Dave Stancliff Skyjacking mystery may be solved, a look at wacky fair food, and a veterans museum battles for survival blogarama.com

Monday, August 1, 2011

Skyjacking mystery may be solved, a look at wacky fair food, and a veterans museum battles for survival

A 1971 artist's sketch released by the FBI shows the skyjacker known as 'Dan Cooper' and 'D.B. Cooper'. The sketch was made from the recollections of passengers and crew of a Northwest Orient Airlines jet he hijacked between Portland and Seattle.Good Morning Humboldt County!

The coffee pot is on, so grab a cup and let’s wander through news items that have nothing to to with the contrived debt crisis.Those fools have dominated the news enough.

Reports: FBI has 'good' lead in 40-year-old 'D.B. Cooper' skyjacking mystery

Forty years after parachuting into folklore, the mysterious skyjacker identified as D.B. Cooper may soon be identified.

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Image: hot beef sundae

 Let’s take a look at America's wacky fair foods

  Cotton candy, corn dogs and candied apples once ruled the midway at the local fair, but visitors now want food that's exotic — as long as it's on a stick, or more importantly, fried. From health-defying anomalies like fried dough injected with Pepsi to squirm-inducing chocolate-dipped scorpions, the new sideshow is food.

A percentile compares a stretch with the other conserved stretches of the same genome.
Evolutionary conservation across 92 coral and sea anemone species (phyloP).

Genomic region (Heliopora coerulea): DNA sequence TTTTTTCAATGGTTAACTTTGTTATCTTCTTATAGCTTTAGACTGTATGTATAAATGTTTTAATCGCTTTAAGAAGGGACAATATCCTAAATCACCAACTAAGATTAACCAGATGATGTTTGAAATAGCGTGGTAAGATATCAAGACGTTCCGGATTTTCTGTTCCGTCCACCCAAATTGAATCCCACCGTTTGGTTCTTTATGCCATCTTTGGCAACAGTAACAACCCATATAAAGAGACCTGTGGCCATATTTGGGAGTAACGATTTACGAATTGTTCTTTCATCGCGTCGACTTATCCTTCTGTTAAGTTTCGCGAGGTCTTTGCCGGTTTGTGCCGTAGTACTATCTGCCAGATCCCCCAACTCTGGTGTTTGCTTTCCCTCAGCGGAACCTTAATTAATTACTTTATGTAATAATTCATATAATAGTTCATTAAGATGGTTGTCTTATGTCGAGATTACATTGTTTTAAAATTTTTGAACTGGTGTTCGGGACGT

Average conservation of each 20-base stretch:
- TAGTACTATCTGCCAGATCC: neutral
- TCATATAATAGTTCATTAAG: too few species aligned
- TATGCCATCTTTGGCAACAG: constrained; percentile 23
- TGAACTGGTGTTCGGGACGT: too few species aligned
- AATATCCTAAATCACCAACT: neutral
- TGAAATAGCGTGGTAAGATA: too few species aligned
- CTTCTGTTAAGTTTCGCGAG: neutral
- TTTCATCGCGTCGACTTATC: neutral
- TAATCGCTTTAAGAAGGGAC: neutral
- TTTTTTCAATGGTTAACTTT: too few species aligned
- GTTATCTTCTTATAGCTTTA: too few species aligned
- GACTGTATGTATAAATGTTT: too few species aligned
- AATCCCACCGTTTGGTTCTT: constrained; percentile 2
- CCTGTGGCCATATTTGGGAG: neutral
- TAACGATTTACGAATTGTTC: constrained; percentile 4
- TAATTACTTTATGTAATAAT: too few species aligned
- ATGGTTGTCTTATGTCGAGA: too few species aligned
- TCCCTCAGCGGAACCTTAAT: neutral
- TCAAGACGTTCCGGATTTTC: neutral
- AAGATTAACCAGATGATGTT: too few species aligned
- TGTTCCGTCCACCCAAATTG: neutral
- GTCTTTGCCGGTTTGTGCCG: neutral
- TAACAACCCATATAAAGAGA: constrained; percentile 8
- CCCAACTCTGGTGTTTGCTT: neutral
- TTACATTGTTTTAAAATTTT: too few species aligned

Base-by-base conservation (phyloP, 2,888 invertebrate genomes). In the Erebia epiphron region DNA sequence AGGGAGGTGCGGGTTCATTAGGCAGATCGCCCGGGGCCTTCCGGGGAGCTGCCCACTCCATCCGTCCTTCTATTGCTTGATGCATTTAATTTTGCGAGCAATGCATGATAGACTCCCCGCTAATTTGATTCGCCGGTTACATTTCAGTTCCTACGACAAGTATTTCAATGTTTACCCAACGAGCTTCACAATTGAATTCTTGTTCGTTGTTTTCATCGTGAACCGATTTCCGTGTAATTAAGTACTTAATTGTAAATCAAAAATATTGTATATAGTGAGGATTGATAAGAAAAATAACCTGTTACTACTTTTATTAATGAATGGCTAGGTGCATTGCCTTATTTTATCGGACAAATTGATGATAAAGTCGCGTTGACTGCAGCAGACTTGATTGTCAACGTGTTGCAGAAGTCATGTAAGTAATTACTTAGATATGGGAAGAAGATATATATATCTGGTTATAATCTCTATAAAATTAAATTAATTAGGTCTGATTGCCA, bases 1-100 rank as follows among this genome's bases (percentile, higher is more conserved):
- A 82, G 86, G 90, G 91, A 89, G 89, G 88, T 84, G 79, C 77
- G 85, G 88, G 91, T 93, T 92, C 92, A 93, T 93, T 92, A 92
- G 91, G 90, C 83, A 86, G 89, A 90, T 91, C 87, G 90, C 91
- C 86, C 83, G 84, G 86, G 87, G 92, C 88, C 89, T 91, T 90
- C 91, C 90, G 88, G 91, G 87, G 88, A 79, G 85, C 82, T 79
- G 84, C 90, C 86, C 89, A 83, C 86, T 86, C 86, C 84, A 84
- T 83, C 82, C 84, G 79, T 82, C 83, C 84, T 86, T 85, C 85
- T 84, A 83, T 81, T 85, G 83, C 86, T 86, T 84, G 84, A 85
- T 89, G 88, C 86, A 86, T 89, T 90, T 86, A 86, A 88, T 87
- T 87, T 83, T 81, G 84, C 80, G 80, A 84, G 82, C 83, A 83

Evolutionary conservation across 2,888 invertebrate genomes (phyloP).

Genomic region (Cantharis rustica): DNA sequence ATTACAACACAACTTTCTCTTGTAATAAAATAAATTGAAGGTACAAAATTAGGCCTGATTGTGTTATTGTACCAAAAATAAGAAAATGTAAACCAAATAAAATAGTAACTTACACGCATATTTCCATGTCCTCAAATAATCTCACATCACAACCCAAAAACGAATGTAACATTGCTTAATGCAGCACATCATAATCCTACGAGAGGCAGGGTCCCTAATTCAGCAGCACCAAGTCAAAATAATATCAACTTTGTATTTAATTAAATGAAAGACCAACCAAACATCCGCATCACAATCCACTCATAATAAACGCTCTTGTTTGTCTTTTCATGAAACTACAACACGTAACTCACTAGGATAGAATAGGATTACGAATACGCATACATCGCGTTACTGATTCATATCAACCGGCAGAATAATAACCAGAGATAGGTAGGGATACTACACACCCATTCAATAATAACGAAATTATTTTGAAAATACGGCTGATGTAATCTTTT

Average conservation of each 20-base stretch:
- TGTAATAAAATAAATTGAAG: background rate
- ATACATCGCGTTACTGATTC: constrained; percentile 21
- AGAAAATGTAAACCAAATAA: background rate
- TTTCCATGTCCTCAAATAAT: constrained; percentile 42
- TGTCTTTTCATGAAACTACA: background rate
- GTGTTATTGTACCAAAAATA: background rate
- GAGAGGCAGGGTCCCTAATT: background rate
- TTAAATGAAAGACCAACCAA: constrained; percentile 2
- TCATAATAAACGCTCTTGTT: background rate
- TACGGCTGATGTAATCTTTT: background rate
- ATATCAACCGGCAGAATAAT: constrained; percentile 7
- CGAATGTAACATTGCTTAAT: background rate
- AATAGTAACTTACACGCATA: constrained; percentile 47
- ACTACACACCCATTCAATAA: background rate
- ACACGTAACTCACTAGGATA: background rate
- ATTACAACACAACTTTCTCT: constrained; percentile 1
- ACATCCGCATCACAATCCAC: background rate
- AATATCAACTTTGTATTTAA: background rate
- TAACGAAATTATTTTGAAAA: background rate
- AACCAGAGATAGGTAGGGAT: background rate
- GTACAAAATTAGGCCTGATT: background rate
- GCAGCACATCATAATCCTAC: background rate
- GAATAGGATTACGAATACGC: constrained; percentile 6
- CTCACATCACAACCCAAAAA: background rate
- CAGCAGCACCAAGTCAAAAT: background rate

Photo:When state fairgoers tired of the iconic rib eye steak sandwich, the Indiana Beef Cattle Association invented the hot beef sundae, layered with mashed potatoes, marinated beef, gravy, cheese, corn "sprinkles" and a cherry (tomato).

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Joe Fornelli, artist liason for the National Veterans Art Museum, is seen beside Jon Turner's Prayer Boots in Chicago

Chicago museum of veterans' art battles for survival

Joe Fornelli (photo right) knows the art of survival.

In 1965, when he was 22, the Chicago native was drafted and sent to Vietnam, where he served in an army helicopter unit.

"So many crazy things happened, people getting killed or wounded or burned," Fornelli said. "You never get over it."

He found solace in art. One time he used instant coffee and water to paint the realities of war.

Fornelli and his fellow veteran artists find themselves in the midst of another battle -- to save their beloved National Veterans Art Museum in Chicago, which is struggling.The museum houses more than 2,000 pieces of art by veterans from World War II to the current conflicts in the Middle East.

Time to walk on down the road…

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